By Marianela Toledo | Florida Watchdog
MIAMI — Florida Independent Voting.Org wants to change the way political party primaries are conducted in the Sunshine State.
Florida and 18 other states have closed primary. That means only people registered with a political party may cast ballots in primary elections, where party candidates are chosen for the general election. But FIV says that locks out 40 percent of voters from the primary process.
The group is promoting its ‘Top 2 Open Primaries’ that seeks to “put the power back into the hands of voters instead of political parties.”
Here’s how it would work: All candidates for an elected office would appear on one primary ballot. Voters would choose their favorite, regardless of party affiliation, and the top two vote-getters would move on to the general election.
“This gives you, the voter, a voice in who runs in the general election” Ray Hudkins, president of FIV, said during an interview with Florida Watchdog.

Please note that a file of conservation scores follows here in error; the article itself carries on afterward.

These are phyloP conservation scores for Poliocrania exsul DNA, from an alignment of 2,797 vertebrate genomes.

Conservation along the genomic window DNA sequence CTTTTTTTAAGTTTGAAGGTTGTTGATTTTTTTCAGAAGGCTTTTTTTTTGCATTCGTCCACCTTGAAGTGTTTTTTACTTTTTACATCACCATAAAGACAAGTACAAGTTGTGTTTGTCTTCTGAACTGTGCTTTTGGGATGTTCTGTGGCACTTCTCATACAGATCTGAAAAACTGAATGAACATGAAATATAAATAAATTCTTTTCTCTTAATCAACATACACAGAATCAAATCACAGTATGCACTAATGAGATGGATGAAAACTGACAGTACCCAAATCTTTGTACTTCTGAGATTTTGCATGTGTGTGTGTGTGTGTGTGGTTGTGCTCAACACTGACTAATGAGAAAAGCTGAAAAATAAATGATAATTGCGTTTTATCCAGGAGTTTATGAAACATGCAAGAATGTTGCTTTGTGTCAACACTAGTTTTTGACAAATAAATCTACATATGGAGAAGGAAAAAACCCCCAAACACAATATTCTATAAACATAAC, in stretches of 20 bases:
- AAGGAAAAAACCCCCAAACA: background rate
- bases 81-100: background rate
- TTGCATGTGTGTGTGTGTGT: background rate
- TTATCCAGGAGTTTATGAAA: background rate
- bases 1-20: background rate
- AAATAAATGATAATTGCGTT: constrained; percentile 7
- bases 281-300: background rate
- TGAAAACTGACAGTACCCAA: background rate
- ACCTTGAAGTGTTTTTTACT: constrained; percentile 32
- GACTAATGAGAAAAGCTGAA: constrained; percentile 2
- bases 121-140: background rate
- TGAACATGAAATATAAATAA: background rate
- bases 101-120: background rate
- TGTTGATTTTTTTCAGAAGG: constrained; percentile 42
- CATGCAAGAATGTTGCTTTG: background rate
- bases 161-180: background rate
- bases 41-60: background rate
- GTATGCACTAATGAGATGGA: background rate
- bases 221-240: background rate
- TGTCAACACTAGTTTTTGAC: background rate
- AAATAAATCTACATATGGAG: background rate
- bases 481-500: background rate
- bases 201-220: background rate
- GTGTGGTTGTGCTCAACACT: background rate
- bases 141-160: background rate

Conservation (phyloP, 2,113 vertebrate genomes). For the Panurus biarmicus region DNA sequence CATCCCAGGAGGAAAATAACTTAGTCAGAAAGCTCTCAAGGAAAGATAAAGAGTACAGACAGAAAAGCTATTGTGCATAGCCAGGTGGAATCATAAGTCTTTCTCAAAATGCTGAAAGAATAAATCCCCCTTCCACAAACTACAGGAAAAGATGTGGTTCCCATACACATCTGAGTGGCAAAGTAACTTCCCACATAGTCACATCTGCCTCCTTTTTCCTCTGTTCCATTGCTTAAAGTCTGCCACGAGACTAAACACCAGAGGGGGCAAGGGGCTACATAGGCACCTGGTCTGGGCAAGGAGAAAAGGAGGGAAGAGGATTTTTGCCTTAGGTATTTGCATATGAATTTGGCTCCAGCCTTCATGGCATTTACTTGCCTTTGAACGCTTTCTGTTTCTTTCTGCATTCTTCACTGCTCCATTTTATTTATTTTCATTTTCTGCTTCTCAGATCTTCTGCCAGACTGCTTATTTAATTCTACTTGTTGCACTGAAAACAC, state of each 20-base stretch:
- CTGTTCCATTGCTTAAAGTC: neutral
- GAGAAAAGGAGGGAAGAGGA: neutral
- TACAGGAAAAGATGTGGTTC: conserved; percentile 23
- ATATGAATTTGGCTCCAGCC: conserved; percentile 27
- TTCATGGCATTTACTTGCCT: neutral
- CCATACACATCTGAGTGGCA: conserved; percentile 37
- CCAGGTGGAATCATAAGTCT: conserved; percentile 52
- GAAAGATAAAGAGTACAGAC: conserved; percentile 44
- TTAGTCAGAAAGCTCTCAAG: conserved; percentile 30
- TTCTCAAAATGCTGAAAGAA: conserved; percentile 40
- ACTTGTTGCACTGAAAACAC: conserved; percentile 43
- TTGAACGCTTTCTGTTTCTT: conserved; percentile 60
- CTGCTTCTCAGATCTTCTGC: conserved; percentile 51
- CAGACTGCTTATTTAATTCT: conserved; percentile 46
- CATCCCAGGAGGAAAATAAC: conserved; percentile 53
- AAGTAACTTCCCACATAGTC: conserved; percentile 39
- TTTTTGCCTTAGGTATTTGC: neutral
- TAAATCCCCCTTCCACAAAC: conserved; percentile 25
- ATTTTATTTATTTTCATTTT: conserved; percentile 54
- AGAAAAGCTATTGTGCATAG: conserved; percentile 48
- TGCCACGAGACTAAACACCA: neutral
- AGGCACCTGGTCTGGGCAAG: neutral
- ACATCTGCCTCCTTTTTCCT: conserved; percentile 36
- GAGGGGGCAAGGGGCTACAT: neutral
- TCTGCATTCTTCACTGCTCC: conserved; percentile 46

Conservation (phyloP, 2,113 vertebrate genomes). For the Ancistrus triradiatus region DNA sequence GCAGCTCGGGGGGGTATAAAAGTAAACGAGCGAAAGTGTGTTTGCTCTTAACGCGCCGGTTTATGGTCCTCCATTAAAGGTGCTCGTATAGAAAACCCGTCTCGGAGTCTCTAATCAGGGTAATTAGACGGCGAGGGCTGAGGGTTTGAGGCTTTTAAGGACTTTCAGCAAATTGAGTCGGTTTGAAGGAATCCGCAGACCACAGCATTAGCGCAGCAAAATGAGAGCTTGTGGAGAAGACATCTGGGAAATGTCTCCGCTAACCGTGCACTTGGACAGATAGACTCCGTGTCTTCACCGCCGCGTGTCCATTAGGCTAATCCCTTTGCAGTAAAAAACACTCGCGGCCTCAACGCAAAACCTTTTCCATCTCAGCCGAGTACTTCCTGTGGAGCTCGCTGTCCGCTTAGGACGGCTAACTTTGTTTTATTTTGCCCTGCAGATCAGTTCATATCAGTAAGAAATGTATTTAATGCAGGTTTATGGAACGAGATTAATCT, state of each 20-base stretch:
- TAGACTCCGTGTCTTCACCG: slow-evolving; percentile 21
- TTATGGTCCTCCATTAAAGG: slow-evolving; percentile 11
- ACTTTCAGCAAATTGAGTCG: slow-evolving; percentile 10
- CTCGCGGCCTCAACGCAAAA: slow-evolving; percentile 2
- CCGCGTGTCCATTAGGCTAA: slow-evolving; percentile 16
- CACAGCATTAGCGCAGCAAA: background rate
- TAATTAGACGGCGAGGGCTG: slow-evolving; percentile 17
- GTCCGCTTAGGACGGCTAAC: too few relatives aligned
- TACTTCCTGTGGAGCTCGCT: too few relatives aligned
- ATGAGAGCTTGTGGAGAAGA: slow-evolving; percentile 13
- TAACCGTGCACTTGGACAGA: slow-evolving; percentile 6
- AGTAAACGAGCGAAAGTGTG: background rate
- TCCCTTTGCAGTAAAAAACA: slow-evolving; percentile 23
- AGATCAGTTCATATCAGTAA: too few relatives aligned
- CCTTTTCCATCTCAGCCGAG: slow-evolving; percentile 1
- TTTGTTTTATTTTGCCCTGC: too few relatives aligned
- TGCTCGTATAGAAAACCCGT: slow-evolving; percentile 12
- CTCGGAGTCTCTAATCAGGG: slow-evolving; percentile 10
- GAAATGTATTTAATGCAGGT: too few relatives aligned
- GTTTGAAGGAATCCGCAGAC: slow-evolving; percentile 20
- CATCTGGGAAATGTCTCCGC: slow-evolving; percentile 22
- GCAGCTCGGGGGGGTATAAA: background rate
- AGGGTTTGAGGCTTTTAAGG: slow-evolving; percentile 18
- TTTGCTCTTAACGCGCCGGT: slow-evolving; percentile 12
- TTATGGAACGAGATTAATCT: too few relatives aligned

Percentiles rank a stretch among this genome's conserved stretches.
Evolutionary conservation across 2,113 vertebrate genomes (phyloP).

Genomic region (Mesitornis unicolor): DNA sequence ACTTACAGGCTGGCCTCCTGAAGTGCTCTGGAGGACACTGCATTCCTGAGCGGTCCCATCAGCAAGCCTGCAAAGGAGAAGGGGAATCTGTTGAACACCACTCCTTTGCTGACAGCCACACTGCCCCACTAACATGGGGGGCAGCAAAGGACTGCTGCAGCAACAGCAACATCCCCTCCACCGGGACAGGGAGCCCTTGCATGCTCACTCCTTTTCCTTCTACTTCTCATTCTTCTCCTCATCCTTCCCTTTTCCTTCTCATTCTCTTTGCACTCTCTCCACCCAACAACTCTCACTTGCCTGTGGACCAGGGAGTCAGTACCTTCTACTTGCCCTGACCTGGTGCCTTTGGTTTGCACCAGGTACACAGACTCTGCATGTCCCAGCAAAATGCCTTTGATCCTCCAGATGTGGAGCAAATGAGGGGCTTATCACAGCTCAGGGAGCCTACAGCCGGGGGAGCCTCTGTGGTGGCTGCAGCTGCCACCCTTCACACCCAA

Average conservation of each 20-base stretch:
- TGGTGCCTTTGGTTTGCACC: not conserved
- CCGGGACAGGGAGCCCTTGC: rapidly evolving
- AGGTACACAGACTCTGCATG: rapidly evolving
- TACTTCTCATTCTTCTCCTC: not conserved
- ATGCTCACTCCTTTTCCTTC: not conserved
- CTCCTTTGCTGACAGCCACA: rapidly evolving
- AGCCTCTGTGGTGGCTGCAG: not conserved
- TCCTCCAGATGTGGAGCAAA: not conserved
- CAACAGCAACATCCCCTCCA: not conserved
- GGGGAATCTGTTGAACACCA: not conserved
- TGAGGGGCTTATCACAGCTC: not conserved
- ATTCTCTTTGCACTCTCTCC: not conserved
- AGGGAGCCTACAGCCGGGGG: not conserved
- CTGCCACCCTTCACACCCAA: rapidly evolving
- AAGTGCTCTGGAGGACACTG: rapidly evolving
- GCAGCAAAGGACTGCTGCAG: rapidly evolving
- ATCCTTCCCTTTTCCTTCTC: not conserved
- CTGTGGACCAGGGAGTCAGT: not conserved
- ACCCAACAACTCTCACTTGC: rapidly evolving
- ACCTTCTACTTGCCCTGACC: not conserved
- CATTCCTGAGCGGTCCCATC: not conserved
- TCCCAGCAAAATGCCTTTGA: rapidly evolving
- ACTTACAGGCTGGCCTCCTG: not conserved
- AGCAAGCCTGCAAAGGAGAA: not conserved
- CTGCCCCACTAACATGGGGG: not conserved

And with 2.6 million unaffiliated registered voters in Florida, that’s a lot of voice.
The group is seeking the support of Congress for its proposal and hopes to have it included in the upcoming November 2014 elections.
The move toward including unaffiliated voters in open primaries has been slowly but steadily gaining popularity since 2008, when the U.S. Supreme Court upheld the law in Washington State. Open primaries also were adopted by California and Louisiana.
FIV isn’t the only group seeking open primaries. OpenOurElections.com a political action committee based in Sarasota, is working to open primaries at the local level.
“We are a local group of Republicans, Democrats, Independents and others who have come together to open our elections to all Sarasota County voters,” the group said on its website.
Contact Marianela Toledo at Marianela.Toledo@FloridaWatchdog.org twitter @mtoledoreporter